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netscape rewards bug finders

Netscape Offers Rewards To "Bug Catchers"
MOUNTAIN VIEW, CALIFORNIA, U.S.A., 1995 OCT 11 (NB) -- Netscape
Communications Corporation (NASDAQ: NSCP) has announced the "Netscape Bugs
Bounty" program that rewards users who help the company find and report
"bugs" in the beta versions of its recently released Netscape Navigator 2.0
World Wide Web browser software. Users who are the first to report a
particular bug will be rewarded with various prizes depending on its

The contest begins with the beta versions of Netscape Navigator 2.0 that are
already on the Internet. Full rules for the contest will be available on
Netscape's home page at http://home.netscape.com .

Speaking to Newsbytes, Roseanne Siino a spokesperson for Netscape, said, "As
far as we can determine, this is the first contest of its kind. Netscape's
whole approach to broad-based beta testing on the Internet was new, and we
hope the contest will enliven the beta testing process."

Users who are the first to report a particular bug will be rewarded with
prizes depending on the "bug class." Users reporting "significant security
bugs," as determined by Netscape, will collect cash prizes, while users
finding any security bugs will win Netscape "merchandise." Users finding
other "serious" bugs will be eligible to win "a choice of items" from the
Netscape General Store.

Siino pointed out that there are no caps on winners. Top prize will be $1,000
for any and all bugs in the top category: Severe Security Bugs. To win, the
finder has to be the first, and, according to the company, it is important to
be constantly using the current versions.

The beta versions are available now for downloading on the Internet for free
evaluation. Netscape's beta testing of 2.0 is already underway. Users who
downloaded previous beta versions of the 2.0 software should download today's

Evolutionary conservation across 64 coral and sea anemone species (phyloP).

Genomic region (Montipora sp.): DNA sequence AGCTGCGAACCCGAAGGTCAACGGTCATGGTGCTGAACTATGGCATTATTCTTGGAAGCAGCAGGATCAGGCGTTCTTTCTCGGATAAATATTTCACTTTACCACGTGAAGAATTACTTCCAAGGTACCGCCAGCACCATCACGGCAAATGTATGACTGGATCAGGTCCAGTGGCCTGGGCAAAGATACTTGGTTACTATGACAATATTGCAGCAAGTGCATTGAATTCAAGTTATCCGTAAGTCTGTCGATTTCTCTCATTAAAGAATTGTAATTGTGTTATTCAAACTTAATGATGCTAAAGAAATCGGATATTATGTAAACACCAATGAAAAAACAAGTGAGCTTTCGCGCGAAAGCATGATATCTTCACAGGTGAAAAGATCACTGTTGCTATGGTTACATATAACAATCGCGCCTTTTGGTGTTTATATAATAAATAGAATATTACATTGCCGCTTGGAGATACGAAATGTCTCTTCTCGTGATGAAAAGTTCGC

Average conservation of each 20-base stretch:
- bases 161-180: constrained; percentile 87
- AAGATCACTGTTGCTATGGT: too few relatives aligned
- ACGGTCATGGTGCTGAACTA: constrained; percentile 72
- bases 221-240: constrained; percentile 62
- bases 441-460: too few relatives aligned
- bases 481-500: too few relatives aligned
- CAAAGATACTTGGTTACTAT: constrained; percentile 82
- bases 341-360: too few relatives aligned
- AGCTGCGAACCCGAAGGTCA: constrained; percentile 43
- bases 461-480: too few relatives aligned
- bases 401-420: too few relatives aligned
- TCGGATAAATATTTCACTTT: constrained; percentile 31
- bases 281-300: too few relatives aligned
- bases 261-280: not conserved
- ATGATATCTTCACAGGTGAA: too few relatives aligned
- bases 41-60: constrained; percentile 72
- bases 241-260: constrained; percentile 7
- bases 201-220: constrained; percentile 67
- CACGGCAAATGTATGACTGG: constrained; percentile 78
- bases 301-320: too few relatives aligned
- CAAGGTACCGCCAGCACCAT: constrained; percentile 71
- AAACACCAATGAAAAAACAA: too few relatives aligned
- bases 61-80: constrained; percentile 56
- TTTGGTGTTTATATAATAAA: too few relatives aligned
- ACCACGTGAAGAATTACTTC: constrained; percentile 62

versions, which fix major and minor bugs identified since its initial
release, including security bugs in the pre-release version of the Java
language support integrated in 2.0.

Netscape has released special beta versions of 2.0 that include Java for
users wanting to test it. Because bugs will be reported and fixed on an
ongoing basis, Netscape asks users to stay current on the beta version they
are using, so that the latest software is constantly being refined.

"We are continuing to encourage users to provide feedback on new versions of
our software, and the Netscape Bugs Bounty is a natural extension of that
process," said Mike Homer, vice president of marketing at Netscape. "By
rewarding users for quickly identifying and reporting bugs back to us, this
program will encourage an extensive, open review of Netscape Navigator 2.0
and will help us to continue to create products of the highest quality."

Netscape has created two versions of its Netscape Navigator 2.0 beta,
available for downloading from Netscape's home page at
http://home.netscape.com . Version b1J for Windows 95, Solaris, and Irix
platforms includes Java and is for users who want to participate in the
bounty program.

For general users or those on other Unix environments, Windows 3.1, and
Macintosh, Netscape has posted beta versions without Java. After initial
testing is complete, future beta versions for all supported platforms will
contain Java.

(Richard Bowers/19951000/Press Contact: Roseanne Siino, Netscape, 415-254-
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